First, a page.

TELL US: Who are the BEST Comic Book/ Comic Strip Artists?

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  02 February 2005
I've only browsed through the posts, but I can't believe I didn't see (unless I missed it) Bill Sienkiewicz ( Hmmm, I just noticed that all these artists I like either have names I can't spell or can't pronounce. I think Gary Kwapisz (sic?) of Savage Sword of Conan in incredibly underrated. Has anyone mentioned Sergio Aragonez (sic?)?
  02 February 2005
I haven't seen alot of comics for many years... but the best illustrated and told story I can think of was the original Teenage Mutant Ninja Turtles book... I wish I still had my copy of it.

As far as artists go, from the recent works that I have seen, I'd have to say I really like Alex Ross' style.
(Sans Gerfuffle)

On a VFX Hiatus
  02 February 2005
This might sound a little fanboyish, but creg capullo deserves a nod for living under Mcfarlanes shadow ( let the man free todd). He did some great stuff with cable #1 and spawn as well as wolverine. He's a great artist but his style seems to adapt more to the creators vision of the comic as opposed to injecting his own style, but when he does his talent is unmistakable.

Jae lee, and his wok on the submariner, he brought a whole new maturity and feel to the comic book just with his gothic style alone. Hellshock 1-4, the ill-fated series that was released at Image, still inspires nme till this day, eventhough my mom threw them away because she thought them vulgar. The story was just so out there and the art was even more so.

Sam Keith, his style is so unique and he created one of the best and most original comics ever, The Maxx.

Ofcourse, the staples: Alex Ross, Jim Lee, Masamune Shirow, Katsuhiro Otomo, and whole bunch of others I can't really remember right now.
  02 February 2005
Originally Posted by Apoclypse: Jae lee, and his wok on the submariner, he brought a whole new maturity and feel to the comic book just with his gothic style alone. Hellshock 1-4, the ill-fated series that was released at Image, still inspires nme till this day, eventhough my mom threw them away because she thought them vulgar. The story was just so out there and the art was even more so.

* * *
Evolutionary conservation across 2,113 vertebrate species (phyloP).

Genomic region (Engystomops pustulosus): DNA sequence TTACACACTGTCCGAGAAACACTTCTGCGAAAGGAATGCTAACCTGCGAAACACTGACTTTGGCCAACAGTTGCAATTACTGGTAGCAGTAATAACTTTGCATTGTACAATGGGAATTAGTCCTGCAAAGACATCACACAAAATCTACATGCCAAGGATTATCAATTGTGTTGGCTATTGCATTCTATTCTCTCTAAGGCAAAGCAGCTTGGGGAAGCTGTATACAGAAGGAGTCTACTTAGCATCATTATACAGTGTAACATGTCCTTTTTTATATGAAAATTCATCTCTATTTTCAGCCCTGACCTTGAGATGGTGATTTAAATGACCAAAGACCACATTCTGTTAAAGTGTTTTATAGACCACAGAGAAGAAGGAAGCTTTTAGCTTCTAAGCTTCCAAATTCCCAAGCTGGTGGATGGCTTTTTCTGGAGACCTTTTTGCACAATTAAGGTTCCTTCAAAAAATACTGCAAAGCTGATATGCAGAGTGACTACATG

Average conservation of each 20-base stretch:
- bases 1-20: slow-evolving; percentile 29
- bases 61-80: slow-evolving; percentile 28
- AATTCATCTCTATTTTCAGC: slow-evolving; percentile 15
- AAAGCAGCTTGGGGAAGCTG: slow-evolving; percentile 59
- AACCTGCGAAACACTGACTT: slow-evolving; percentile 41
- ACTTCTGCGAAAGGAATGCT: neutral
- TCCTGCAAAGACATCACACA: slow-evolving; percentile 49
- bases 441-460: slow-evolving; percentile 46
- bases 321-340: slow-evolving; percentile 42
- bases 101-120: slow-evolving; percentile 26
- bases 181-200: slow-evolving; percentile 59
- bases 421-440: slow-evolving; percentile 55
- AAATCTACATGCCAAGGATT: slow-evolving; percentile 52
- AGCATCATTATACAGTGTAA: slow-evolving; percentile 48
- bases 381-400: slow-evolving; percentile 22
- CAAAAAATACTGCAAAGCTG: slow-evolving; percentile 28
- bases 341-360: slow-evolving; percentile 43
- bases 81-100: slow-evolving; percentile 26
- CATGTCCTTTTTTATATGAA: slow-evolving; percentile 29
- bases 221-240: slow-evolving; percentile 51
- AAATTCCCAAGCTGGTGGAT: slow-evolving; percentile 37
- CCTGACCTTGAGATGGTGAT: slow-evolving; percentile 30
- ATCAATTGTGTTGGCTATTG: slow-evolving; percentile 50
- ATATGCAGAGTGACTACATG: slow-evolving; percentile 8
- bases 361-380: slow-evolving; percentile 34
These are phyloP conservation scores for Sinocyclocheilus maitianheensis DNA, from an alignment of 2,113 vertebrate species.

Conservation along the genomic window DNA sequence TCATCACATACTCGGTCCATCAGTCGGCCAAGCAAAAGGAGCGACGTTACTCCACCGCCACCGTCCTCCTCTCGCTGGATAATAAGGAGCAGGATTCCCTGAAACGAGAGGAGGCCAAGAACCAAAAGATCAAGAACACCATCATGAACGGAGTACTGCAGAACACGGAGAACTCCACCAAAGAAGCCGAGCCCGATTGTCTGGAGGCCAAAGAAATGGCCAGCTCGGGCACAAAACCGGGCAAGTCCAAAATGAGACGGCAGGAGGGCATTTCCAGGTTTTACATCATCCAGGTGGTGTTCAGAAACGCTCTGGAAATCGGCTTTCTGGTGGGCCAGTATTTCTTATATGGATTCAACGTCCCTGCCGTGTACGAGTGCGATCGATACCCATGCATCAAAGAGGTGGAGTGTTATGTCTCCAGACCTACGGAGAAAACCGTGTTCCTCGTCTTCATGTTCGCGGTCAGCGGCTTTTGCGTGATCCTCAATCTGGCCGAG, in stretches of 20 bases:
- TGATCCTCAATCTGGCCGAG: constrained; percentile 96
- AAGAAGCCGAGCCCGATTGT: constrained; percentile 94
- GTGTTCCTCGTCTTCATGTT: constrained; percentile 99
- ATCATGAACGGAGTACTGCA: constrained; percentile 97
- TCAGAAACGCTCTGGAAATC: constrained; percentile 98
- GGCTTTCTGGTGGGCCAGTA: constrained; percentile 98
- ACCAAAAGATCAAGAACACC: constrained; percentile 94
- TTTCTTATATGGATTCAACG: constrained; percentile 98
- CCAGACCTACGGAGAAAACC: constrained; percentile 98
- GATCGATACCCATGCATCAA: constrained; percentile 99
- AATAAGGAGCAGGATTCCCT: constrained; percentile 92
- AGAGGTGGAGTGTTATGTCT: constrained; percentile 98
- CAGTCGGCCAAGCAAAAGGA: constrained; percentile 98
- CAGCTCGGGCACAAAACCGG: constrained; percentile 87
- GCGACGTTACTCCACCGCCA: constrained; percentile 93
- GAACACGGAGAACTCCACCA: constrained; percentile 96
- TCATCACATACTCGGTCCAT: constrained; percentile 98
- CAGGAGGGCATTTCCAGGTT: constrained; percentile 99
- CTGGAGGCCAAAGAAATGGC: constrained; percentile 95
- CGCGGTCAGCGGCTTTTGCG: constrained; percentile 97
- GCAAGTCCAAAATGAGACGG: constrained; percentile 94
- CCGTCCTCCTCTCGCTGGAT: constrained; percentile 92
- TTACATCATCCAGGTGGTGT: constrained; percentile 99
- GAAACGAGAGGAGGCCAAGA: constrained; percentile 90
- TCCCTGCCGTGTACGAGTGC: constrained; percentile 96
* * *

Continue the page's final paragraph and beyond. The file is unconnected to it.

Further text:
Jae Lee's second attempt at the Hellshock series was absolutely stunning--in both art and writing. At that point, his art had matures so much, as he dropped his comic book-ish influence and took on a more realistic/naturalistic approach--his drawings looked like life drawings instead of made-up stuff. His writing for the second series was also a huge change--it was very mature, realistic, and nothing like a typical superhero comic book. It dealt mostly with psychology and practicing psychologists in an insane asylum. The dialogues were realistic, and he obviously researched all the medical information on the subject. The feel of the whole thing was very moody, and quite intriguing. It's a shame he didn't continue with it. It really was one of the most impressive things I'd ever seen in American comic books.
  02 February 2005
I'm proud to say i mentioned Jae lee 1st
I still have the 1st run of Hellshock. I might just check out his second attempt...
Here's another one (don't know if he's been mentioned) - Mike Wieringo

slaughters no doubt the writer is most times the most vital component, but this is a thread about the artists eh? But you're right there - Warren Ellis is one of the greats! And what about that incredible Mr. Kurt Busiek? We could start another thread on comic writers!